United Nations Security Council Demands Cease-Fire In Conflict Areas


After nearly three months of differences and negotiations, the UN Security Council on Wednesday unanimously adopted the first COVID-19-related resolution, demanding a general and immediate cessation of hostilities around the world.

The France and Tunisia drafted resolution “demands a general and immediate cessation of hostilities in all situations on its agenda and supports the efforts undertaken by the Secretary-General and his Special Representatives and Special Envoys in that respect.”

It calls upon all parties to armed conflicts to engage immediately in a durable humanitarian pause for at least 90 consecutive days, in order to enable the “safe, unhindered and sustained delivery of humanitarian assistance, provisions of related services by impartial humanitarian actors,” in accordance with the humanitarian principles of humanity, neutrality, impartiality and independence, and medical evacuations.

The Council has been strongly criticised for its inaction and lack of leadership in dealing with the COVID-19 pandemic and its failure to adopt even a single resolution on the global health and humanitarian crisis caused by the outbreak that has wreaked havoc across the world since early 2020.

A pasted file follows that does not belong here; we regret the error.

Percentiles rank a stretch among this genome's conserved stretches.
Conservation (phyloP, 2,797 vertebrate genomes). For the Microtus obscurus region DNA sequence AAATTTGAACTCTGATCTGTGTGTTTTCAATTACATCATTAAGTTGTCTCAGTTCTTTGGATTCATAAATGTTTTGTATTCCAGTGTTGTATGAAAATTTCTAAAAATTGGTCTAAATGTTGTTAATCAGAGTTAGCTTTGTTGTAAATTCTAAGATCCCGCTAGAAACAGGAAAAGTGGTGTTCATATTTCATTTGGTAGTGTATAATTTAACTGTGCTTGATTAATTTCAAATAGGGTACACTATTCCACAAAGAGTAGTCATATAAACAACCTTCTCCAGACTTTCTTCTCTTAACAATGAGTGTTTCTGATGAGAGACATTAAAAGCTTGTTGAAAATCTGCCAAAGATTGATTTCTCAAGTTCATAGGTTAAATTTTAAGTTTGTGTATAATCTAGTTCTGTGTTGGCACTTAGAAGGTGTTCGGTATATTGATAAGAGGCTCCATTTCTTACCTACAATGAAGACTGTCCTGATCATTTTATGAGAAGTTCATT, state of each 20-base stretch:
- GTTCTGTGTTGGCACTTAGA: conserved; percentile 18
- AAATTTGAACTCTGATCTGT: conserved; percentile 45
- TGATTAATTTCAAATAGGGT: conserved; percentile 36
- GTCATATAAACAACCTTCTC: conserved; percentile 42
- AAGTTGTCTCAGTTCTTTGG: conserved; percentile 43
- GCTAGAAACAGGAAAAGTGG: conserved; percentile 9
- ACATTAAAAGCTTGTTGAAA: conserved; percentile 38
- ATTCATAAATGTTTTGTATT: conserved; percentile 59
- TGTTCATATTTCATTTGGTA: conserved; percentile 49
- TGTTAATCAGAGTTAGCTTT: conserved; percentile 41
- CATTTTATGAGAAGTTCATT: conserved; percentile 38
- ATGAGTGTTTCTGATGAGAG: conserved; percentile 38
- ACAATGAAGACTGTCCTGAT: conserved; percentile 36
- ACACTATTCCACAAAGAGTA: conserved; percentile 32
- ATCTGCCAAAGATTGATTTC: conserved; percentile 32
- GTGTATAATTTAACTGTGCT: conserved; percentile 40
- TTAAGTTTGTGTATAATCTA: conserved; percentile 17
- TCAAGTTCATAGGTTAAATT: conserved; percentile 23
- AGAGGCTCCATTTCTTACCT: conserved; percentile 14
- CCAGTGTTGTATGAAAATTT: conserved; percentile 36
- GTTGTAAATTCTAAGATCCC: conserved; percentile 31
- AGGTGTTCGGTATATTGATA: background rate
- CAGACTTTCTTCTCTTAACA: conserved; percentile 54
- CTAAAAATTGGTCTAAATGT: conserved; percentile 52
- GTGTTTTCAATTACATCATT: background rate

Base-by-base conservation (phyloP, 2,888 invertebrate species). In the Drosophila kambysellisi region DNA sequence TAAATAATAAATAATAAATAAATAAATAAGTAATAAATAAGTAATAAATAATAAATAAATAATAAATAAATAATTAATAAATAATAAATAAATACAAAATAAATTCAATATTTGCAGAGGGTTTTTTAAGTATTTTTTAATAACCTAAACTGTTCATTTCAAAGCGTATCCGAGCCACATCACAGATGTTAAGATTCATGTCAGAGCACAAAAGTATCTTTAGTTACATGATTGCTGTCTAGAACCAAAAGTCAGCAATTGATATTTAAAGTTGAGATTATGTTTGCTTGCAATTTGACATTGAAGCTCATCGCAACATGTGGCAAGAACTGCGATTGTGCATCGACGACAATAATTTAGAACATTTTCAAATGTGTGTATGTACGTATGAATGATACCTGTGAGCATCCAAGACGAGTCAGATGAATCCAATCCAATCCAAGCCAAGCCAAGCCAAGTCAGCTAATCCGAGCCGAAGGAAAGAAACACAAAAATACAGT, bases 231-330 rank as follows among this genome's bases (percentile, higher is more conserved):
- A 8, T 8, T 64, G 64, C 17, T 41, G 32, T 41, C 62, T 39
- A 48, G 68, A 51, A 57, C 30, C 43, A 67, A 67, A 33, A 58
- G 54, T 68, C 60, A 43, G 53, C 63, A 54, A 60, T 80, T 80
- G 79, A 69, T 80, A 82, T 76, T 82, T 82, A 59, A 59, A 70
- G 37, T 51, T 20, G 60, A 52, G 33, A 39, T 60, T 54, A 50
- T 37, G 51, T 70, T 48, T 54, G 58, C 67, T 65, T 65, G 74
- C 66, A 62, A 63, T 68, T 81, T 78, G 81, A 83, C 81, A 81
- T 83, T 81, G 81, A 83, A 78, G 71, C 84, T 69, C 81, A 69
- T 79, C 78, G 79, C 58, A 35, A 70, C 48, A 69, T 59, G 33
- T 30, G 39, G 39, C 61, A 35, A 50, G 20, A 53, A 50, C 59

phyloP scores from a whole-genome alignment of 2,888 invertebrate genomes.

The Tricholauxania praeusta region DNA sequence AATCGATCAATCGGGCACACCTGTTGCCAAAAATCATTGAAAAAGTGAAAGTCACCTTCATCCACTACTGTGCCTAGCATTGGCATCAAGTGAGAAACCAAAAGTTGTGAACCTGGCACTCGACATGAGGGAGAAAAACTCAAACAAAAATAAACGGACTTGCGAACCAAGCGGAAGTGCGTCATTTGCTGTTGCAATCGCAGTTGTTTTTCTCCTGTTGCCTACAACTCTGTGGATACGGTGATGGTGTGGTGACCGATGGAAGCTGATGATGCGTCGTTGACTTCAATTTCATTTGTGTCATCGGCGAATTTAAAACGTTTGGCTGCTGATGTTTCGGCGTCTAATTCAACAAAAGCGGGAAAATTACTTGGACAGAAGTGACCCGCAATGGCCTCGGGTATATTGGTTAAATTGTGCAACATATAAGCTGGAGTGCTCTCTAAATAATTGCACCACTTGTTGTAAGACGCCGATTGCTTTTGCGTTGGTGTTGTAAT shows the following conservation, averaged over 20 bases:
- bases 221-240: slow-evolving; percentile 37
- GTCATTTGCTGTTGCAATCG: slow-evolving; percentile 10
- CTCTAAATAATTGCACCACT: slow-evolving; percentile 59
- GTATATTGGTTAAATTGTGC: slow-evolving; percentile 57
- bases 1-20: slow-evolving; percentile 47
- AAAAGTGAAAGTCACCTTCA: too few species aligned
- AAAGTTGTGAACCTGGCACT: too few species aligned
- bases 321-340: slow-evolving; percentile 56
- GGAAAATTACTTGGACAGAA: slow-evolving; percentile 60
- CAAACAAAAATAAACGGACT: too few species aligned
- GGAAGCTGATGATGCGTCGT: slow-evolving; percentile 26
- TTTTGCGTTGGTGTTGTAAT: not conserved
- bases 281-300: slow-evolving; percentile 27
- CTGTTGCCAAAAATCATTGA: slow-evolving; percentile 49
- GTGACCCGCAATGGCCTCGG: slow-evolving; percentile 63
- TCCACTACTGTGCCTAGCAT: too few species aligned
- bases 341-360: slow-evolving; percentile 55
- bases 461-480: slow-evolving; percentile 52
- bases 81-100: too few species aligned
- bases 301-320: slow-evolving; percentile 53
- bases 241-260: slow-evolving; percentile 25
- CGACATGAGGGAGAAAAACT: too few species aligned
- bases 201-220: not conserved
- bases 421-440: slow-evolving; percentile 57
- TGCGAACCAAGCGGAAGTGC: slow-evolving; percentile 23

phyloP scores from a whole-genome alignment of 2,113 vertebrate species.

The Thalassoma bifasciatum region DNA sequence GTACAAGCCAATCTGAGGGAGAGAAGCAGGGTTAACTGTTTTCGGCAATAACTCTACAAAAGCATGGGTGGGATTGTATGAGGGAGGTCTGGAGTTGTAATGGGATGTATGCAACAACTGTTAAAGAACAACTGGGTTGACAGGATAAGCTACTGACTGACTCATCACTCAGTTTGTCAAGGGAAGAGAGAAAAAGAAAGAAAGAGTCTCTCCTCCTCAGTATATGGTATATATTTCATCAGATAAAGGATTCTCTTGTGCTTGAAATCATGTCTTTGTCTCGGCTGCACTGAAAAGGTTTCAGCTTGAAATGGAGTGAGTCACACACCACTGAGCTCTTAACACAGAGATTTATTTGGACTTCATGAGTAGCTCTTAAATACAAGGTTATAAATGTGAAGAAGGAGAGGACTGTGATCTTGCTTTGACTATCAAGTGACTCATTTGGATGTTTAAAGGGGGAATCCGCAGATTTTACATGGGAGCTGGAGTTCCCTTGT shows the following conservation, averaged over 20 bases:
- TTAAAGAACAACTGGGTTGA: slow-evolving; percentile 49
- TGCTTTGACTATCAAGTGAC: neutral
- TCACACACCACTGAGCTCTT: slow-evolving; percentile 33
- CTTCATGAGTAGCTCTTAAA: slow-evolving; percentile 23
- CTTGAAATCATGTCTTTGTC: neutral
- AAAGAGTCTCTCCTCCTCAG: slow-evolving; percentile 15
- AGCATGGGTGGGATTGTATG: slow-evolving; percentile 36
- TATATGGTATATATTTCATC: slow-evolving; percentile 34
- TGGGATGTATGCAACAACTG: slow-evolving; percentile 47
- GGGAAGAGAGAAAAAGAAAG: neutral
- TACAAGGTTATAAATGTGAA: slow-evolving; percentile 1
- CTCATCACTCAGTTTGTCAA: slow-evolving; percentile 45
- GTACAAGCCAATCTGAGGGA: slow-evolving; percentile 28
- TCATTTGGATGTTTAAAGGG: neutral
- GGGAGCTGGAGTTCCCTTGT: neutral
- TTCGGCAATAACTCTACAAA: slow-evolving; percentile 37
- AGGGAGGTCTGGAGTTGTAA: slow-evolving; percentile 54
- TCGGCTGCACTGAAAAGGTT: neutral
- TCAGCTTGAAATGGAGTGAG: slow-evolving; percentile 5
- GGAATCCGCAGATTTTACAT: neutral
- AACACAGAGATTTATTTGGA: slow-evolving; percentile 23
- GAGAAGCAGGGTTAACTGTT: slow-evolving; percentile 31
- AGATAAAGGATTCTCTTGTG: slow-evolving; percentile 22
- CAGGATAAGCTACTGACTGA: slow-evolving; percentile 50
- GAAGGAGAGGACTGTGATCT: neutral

The resolution came after months of negotiations as divisions among Council’s two permanent veto-wielding members – the US and China – hindered attempts to adopt a resolution.

A key sticking point between the US and China over the resolution was reference related to the World Health Organisation. Washington has strongly criticised the WHO for its handling of the pandemic, with President Donald Trump halting funding to the health body.

The resolution affirms that this “general and immediate” cessation of hostilities and humanitarian pause “do not apply to military operations against the Islamic State in Iraq and the Levant (ISIL, also known as Da’esh), Al Qaeda and Al Nusra Front (ANF), and all other individuals, groups, undertakings and entities associated with Al Qaeda or ISIL, and other terrorist groups, which have been designated by the Security Council.”